#import "ExpertSample.dll"int GetIntValue(int);#import
but it can be like this?
There's not really much difference between that versus what Windows does "allow", which is downloading a file from a server and then linking to it dynamically.
For example, it's possible to do the following in MQL4, because MT4 doesn't verify the existence of test.dll until the call to TestFunction() is actually made:
int CreateFileW(string, int, int, int, int, int, int);
int WriteFile(int, char & arr, int, int&, int);
// Download DLL file from server
char post, data;
int res = WebRequest("GET", "http://myserver/myfile.dll", NULL, NULL, 10000, post, 0, data, headers);
// Write DLL file to MQL4\Libraries
string strFile = StringConcatenate(TerminalInfoString(TERMINAL_DATA_PATH), "\\MQL4\\Libraries\\Test.dll");
int f = CreateFileW(strFile, 1073741824, 0, 0, 2, 0, 0);
WriteFile(f, data, ArraySize(data), szWrite, 0);
// Call newly-downloaded DLL
What's very interesting about this is that's possible to do the following...
(In other words, you can import a DLL which is in MQL4\Files rather than MQL4\Libraries)
... However, you can't use MQL4's FileWriteArray() etc to create the DLL file in MQL4\Files. You have to use the Win32 file functions. After experimentation, it turns out that MT4 contains some very careful checks which prevent you creating an executable file using the built-in functions such as FileWriteArray(), FileWriteString(). It won't allow you to create a file which starts with the 0x905A4D executable header.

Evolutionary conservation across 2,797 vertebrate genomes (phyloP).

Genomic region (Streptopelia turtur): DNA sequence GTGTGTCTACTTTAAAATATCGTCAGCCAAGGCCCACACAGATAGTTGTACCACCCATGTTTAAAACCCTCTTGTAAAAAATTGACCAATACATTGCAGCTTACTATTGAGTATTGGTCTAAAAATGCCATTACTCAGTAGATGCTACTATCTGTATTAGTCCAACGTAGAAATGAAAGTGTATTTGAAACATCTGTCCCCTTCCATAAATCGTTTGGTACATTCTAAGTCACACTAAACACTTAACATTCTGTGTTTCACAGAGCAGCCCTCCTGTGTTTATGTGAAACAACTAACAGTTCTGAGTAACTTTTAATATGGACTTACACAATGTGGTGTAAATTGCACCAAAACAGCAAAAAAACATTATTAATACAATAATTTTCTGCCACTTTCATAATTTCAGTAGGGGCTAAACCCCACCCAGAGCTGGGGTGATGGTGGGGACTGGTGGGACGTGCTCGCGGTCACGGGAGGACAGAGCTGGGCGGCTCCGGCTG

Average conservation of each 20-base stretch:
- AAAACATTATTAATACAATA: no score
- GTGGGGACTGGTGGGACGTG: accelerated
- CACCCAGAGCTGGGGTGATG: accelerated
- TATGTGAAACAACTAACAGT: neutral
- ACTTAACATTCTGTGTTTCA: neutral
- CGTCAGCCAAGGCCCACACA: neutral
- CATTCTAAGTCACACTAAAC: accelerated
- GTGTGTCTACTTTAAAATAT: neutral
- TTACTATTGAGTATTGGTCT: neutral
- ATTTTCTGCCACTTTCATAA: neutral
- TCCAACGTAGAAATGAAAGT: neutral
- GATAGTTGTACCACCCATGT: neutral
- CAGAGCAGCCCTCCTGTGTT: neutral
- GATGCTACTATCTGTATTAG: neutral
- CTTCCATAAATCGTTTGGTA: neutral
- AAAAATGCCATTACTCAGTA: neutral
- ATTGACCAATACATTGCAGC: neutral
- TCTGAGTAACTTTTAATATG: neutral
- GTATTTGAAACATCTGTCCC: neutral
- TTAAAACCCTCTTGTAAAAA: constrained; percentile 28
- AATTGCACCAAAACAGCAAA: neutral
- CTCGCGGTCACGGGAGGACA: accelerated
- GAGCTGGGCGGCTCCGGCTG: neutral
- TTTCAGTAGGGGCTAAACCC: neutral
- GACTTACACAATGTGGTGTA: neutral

There is a huge difference, if you load an executable from the internet, any hacker can tamper it.
Technically, there is no problem with downloading and writing any file to the local file system, as you have DLL enabled anyway. The major problem is you cannot (re)load a new DLL by the already running script. It was possible with MT4 509, but currently it must be loaded within the script start.
I don't see the fundamental difference between #import "http://myserver/mydll.dll" and the code above. One way or another, the executable code passes over the internet; is, in theory, vulnerable to manipulation in transit; and is then executed on the local machine.
It depends on one's threshold for "insecure". Downloading an EA and turning on DLL imports is fundamentally similar to downloading and running any other software from the internet. You need to trust the software's author - or the activity-scanner of your anti-virus software.
You need to trust any EA author to some degree. You don't need DLL imports to write an EA which, on a pre-arranged date, suddenly starts placing huge trades until it blows up your account - either just in order to cause malicious damage, or because the author has some sort of financial relationship with a B book broker.